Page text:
Rogge once played rugby for Belgium
Jacques Rogge has been re-elected unopposed as president of the International Olympic Committee.
Rogge will serve his final four years, which takes him through the London 2012 Olympics, before stepping down in 2013.
Sir Craig Reedie also became the first Briton to be elected on to the IOC's executive board since 1961.
The IOC session in Copenhagen confirmed Rogge's re-election by 88 votes to one. The Belgian, 67, had taken over in 2001 from Spaniard Juan Antonio Samaranch.
He told the IOC members: "You have given me a great honour, we have accomplished a lot together."
Brazil's 93-year-old IOC member Joao Havelange had asked that the vote be done simply by acclamation, but Rogge insisted on a secret ballot.
Meanwhile, the IOC elected Mario Pescante of Italy and Ser Miang Ng of Singapore as new vice-presidents, rejecting two other candidates - C.K. Wu of Taiwan and Samih Moudallal of Syria - who had also applied to be vice-presidents.
The Olympic body re-elected its current 106 members.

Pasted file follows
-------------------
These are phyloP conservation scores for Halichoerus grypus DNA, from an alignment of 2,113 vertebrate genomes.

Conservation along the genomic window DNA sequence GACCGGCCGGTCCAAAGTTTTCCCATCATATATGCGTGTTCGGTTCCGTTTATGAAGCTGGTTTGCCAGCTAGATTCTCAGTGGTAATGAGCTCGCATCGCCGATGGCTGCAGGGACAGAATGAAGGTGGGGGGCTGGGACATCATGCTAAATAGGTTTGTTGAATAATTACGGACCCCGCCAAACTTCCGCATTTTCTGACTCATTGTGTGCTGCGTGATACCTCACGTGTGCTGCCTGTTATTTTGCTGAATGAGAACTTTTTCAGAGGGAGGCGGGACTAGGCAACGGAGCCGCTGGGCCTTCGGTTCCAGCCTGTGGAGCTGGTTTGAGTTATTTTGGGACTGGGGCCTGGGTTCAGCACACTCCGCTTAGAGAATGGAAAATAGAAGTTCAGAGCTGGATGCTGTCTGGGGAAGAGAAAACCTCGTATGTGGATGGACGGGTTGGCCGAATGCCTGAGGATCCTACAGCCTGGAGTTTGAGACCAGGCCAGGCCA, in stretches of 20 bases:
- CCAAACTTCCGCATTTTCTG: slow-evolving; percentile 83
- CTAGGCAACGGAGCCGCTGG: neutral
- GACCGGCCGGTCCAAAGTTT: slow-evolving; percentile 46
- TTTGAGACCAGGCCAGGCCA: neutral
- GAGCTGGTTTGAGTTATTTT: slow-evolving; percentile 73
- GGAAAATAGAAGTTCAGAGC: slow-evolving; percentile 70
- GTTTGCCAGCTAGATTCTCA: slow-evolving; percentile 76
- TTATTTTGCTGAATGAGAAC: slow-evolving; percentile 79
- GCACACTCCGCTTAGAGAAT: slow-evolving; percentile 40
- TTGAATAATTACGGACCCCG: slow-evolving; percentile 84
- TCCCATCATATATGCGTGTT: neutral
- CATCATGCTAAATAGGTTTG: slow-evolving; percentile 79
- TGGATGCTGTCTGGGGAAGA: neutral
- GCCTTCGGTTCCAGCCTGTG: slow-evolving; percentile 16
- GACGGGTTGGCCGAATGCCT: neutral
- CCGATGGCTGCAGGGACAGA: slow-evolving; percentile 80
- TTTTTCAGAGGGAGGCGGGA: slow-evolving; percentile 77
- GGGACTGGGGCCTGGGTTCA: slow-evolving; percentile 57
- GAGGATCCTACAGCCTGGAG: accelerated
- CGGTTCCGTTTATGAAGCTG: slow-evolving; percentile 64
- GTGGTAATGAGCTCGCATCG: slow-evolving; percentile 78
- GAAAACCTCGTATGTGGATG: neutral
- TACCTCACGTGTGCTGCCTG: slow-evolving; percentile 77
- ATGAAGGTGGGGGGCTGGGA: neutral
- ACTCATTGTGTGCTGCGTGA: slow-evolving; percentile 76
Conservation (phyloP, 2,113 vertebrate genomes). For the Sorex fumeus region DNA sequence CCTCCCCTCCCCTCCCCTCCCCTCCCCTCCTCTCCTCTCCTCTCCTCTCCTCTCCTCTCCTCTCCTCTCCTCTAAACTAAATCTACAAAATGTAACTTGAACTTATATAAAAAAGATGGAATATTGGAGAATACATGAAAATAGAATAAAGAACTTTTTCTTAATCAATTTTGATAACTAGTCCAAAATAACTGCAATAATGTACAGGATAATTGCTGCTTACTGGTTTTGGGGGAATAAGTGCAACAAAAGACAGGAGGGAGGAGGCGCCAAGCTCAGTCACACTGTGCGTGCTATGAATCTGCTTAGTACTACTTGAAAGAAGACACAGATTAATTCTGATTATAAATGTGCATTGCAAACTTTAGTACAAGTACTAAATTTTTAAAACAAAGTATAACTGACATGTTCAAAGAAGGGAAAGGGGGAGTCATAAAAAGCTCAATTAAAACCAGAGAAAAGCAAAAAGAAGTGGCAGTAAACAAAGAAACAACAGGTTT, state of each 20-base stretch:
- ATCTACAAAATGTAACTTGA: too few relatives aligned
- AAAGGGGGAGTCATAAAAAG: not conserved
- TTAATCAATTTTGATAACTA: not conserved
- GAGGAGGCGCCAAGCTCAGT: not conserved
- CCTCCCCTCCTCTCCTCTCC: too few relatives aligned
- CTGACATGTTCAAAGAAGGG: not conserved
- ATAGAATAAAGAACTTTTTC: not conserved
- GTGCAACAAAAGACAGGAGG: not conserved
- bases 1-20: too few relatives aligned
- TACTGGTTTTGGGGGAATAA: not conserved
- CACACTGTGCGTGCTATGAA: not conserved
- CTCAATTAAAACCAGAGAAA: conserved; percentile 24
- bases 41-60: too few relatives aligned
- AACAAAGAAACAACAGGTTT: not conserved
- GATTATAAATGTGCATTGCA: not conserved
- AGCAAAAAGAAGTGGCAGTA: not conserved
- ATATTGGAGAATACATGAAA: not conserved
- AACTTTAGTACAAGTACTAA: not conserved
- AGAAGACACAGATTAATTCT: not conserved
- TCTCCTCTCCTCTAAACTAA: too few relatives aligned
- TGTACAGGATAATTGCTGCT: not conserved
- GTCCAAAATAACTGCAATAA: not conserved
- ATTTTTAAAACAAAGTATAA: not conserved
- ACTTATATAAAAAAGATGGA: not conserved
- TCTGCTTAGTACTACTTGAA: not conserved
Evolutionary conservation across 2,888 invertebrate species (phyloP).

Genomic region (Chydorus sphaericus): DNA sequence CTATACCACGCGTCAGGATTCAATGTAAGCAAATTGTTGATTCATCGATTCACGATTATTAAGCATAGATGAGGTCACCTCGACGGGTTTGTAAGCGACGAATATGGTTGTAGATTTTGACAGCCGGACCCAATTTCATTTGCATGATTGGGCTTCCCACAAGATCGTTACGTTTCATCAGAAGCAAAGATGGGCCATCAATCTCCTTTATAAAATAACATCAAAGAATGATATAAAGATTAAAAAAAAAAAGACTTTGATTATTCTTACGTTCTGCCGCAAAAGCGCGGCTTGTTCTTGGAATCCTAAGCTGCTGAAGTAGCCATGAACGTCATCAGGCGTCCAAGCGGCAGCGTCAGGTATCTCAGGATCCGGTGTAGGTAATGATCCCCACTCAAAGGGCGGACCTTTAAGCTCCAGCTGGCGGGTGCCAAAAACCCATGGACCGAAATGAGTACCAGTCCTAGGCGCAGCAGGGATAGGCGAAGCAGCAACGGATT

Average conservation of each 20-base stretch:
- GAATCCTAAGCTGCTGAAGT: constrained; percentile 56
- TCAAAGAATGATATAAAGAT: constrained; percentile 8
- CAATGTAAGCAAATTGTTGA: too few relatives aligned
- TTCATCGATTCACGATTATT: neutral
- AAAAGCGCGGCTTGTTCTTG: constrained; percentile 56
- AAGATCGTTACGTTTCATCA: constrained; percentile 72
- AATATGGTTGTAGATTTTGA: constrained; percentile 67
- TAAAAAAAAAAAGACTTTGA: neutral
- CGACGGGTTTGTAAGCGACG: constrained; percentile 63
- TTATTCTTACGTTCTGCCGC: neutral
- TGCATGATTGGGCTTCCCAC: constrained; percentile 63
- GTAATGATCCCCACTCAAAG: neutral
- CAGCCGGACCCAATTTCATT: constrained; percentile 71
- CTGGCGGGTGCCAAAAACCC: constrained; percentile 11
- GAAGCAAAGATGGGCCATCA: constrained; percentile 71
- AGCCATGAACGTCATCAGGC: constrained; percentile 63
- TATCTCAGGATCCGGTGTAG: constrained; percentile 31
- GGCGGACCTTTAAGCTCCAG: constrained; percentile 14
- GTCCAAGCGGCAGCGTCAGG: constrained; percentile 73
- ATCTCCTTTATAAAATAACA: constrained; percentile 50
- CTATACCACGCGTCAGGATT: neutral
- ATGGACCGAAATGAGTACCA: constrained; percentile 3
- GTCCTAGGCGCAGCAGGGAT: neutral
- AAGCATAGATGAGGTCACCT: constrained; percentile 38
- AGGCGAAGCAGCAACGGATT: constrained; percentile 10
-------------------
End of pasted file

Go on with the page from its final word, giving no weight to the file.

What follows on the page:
Rogge, a former orthopaedic surgeon, made the fight against doping his top priority in his first eight-year term, and pledged to continue the efforts to stop cheaters over the next four years.
A one-time Olympic yachtsman who also represented Belgium in rugby, he has also championed the creation of the Youth Olympic Games, which will debut in Singapore next year featuring athletes aged 14 to 18.
Reedie, 67, was seeking election for a third time and beat Ireland's Patrick Hickey for a seat on the ruling board of the IOC.
The former chairman of the British Olympic Association, the Scot was knighted after London's successful bid for the 2012 Games.
Olympic hurdler Lord Burghley was the last Briton to win a seat on the IOC executive board.